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Security breaches have struck both President-elect Barack Obama and the Pentagon, with both cases pointing to holes in policy, tracking and enforcement, according to observers.
In Obama's case, Verizon Wireless employees stole a peek at his old cell phone records, leading Lowell McAdam, the company's president and CEO, to apologize and promise retribution.
The Pentagon, meanwhile, has been forced to ban the use of removable media such as USB flash drives after its networks were hit by an unspecified virus.
"It's critical that an organization knows where data flows and where it resides," the report said.
Whether following those recommendations could have avoided a problem at Verizon Wireless, a joint venture of Verizon Communications and Vodafone, remains unclear. In a statement, McAdam said all employees who accessed Obama's account -- an inactive account attached to an older, voice-only phone that the president-elect no longer uses -- have been put on paid leave.
Those who had legitimate business needs to access the account will be restored to their positions and the others will face appropriate disciplinary action, he added.
The Obama camp did not respond to requests for comment by press time.
Breaches like those at Verizon are not uncommon, Deepak Taneja, founder, president and chief technology officer at access governance solution provider Aveksa, told InternetNews.com, pointing to a breach in March at the State Department, in which employees gained unauthorized access to passport records belonging to Obama and then-presidential candidates Sens. Hillary Clinton and John McCain.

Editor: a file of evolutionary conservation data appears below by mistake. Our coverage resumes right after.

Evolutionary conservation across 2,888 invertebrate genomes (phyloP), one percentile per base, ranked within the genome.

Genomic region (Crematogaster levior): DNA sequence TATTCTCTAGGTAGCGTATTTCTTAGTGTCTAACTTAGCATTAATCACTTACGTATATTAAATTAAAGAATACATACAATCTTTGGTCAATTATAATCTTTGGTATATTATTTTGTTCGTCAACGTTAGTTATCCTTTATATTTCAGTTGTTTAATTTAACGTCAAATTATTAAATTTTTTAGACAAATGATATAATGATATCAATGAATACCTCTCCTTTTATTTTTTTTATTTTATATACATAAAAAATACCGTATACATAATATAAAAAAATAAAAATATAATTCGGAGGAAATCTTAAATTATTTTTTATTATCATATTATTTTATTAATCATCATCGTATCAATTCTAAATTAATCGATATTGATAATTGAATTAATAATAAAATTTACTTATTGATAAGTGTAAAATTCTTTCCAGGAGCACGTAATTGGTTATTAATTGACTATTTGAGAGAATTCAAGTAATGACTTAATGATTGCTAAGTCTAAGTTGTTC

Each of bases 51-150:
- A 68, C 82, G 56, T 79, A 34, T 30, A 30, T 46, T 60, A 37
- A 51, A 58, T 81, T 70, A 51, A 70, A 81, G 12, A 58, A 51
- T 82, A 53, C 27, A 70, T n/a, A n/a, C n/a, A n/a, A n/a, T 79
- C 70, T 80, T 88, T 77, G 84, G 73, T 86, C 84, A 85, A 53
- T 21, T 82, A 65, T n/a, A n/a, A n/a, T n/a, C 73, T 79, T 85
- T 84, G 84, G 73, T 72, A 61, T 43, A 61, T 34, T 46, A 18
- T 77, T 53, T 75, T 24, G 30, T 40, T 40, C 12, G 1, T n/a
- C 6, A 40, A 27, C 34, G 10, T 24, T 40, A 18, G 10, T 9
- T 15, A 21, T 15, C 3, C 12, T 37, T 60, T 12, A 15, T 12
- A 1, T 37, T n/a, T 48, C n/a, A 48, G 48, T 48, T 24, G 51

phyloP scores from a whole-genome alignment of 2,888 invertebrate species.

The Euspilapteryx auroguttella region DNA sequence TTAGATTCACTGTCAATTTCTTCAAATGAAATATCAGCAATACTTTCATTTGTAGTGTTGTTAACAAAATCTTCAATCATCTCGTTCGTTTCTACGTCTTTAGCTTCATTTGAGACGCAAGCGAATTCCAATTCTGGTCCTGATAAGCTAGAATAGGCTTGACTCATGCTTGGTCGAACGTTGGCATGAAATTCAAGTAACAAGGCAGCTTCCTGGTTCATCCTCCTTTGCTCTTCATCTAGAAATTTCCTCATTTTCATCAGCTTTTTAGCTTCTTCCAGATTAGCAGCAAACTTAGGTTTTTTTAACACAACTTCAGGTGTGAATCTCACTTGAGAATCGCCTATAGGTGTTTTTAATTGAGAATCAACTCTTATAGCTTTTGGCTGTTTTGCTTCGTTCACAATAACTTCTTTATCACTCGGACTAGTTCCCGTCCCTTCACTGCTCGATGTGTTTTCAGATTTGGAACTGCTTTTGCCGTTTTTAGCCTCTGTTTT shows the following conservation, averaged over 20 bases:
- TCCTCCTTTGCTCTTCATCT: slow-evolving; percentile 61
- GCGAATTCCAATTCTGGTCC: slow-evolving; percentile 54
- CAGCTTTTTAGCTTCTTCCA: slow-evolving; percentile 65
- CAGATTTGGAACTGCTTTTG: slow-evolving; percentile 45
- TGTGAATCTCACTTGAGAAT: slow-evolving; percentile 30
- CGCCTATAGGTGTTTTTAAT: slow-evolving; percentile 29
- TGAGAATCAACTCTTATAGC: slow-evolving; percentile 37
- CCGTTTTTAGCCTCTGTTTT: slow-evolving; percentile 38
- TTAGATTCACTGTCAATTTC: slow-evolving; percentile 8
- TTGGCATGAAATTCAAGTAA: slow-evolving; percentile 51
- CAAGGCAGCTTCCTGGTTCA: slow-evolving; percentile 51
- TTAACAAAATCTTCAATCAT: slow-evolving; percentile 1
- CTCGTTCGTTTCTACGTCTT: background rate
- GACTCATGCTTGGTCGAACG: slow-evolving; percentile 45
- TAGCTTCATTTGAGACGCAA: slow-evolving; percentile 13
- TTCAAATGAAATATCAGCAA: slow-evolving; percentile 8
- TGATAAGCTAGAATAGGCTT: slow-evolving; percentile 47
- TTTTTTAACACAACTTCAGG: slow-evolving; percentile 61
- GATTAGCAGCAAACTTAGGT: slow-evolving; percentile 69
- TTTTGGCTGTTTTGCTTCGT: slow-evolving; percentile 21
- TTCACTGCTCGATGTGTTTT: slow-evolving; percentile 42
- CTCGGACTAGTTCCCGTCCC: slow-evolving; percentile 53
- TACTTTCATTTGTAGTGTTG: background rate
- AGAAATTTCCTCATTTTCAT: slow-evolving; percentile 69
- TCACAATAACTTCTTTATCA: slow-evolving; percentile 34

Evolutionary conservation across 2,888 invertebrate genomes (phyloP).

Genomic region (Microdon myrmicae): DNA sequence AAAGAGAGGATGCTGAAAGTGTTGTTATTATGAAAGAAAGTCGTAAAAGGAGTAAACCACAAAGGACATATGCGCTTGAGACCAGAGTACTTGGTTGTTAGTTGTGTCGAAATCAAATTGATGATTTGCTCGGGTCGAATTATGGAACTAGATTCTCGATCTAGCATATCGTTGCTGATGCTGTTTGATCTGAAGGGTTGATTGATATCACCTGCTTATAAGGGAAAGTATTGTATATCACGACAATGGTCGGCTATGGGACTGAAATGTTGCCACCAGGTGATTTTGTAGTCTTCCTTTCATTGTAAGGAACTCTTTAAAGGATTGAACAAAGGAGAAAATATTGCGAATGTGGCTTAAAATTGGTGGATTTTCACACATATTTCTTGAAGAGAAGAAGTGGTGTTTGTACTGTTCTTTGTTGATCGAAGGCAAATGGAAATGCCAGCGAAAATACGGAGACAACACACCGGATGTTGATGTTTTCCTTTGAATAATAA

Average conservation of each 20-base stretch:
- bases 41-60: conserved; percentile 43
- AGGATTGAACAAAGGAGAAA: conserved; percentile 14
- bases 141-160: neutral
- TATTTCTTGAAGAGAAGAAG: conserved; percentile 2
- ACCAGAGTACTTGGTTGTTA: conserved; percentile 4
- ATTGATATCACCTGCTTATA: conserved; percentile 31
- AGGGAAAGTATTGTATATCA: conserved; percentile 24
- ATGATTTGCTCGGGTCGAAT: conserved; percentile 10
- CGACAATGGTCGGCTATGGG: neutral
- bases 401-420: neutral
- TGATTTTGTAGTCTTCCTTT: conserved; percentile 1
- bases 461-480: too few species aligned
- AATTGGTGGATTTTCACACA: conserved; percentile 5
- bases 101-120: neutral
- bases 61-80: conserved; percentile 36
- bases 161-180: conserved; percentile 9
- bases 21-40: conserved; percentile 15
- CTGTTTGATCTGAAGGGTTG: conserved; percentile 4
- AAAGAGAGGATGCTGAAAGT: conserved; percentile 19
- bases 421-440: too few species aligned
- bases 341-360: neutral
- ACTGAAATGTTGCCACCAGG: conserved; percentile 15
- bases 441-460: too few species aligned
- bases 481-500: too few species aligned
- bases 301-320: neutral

"Companies need a business process to track who has access to what information resources," Taneja said. Leaving that tracking to IT department won't always work without incorporating knowledge about employees' business functions or the business use of an information resource, he added. A number of vendors offer solutions that give enterprises the ability to track employees by their business roles.
Malware at the Department of Defense
At the Pentagon, meanwhile, it is not clear how a virus got into the Department of Defense's (DoD) systems, even though its computer network is probed by outsiders millions of times daily, DoD spokesperson Lt. Col. Eric Butterbaugh said in an e-mail to InternetNews.com.
"We are aware of a global virus for which there are recent public alerts," Butterbaugh said. "We have seen some of this on our networks, and are taking steps to identify and mitigate the virus." He declined to discuss the problem in detail, which has resulted in the Pentagon banning the use of removable media. He also declined to comment on specific defensive measures the DoD has in place or plans to take in response to the virus.
Of course, malware is a persistent threat even for the most heavily protected networks -- one package, the Sinowal Trojan, has been around for three years and is particularly difficult to detect and defend against.